Greenpeace activists remanded for another two weeks

Press release - April 18, 2012
The eight Greenpeace activists arrested during their occupation of a Shell-chartered drillship were today remanded for a further two weeks, till May 3rd, pending ongoing negotiations over the charges they will face.

Greenpeace is hopeful of a reasonable and fair outcome on this date.

Seven of the activists climbed the drilling tower of the Noble Discoverer on February 24, while it was moored in Port Taranaki. All were arrested after a 77-hour occupation of the tower. An eighth activist was arrested on the first day of the operation.

Shell is spearheading a push to exploit the Arctic for oil, as climate change causes the average summer sea ice to shrink rapidly.

Those who climbed the tower are charged with burglary – not because they were alleged to have stolen anything or done anything dishonest, but because it is alleged they were there and committed another offence while at the Port - namely going onto the Noble Discoverer.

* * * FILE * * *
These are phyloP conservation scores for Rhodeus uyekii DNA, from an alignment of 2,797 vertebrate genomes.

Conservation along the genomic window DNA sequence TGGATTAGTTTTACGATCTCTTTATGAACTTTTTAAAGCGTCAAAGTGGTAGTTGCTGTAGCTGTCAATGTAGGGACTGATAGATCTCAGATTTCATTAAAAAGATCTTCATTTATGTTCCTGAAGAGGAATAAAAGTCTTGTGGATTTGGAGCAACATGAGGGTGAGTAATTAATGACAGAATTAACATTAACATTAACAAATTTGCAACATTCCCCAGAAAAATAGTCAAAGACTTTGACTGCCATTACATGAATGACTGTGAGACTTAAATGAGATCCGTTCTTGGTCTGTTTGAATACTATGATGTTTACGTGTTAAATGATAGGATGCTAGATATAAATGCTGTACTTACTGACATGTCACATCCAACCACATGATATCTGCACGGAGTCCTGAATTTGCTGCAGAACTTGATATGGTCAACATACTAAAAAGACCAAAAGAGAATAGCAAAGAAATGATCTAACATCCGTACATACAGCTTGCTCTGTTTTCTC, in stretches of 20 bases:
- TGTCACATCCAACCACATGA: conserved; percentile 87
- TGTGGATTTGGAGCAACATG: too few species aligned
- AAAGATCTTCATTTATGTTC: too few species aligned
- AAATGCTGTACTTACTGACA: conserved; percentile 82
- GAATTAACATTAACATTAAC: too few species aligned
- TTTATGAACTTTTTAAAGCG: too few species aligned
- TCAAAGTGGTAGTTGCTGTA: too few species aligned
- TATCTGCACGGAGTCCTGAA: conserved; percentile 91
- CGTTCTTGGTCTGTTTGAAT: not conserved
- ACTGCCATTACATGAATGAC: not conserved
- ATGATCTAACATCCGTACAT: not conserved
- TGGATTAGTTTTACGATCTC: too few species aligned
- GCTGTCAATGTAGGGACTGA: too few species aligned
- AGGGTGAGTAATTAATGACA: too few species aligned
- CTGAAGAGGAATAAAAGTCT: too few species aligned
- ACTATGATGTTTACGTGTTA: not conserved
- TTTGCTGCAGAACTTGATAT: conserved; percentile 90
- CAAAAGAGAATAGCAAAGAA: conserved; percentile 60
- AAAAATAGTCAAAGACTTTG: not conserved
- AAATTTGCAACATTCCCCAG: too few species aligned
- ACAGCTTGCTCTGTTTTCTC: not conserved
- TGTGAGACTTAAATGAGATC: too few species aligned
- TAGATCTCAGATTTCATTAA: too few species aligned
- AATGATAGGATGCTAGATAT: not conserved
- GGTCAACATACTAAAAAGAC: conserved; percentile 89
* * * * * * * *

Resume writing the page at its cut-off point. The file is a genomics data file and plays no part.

“Our activists never shy away from the consequences of their actions. But those who took part in this important campaign are not burglars and this charge is not considered appropriate to reflect their actions” says Greenpeace New Zealand Climate Campaigner Steve Abel.

The actions of this team has brought the campaign to protect the Arctic to global attention, and inspired hundreds of thousands to join that battle to protect the Arctic.

Actress Lucy Lawless, who is one of those charged, says: “Seven of us climbed that drill ship but now 376,000 people have added their names to the call for Shell to stay out of the Arctic. That figure is growing every day. All of us are proud to have played a part in warning the world about Shell’s plans.

“The fight to save the Arctic is destined to become one of the defining environmental struggles of our age,” Abel says.

Shell wants to become the first oil major to begin production in the Arctic.

While the eight activists were travelling to Taranaki, Greenpeace activists in Russia took action by bringing the Save the Arctic message to a meeting of investors and oil industry representatives in Moscow. Twenty-two activists were arrested following that action.

“Let’s embrace clean energy; we’re going to have to anyway, so why not do it before they cause a major oil spill in the Arctic, and consign our grandchildren to an uncertain and dangerous world?” Lawless asks.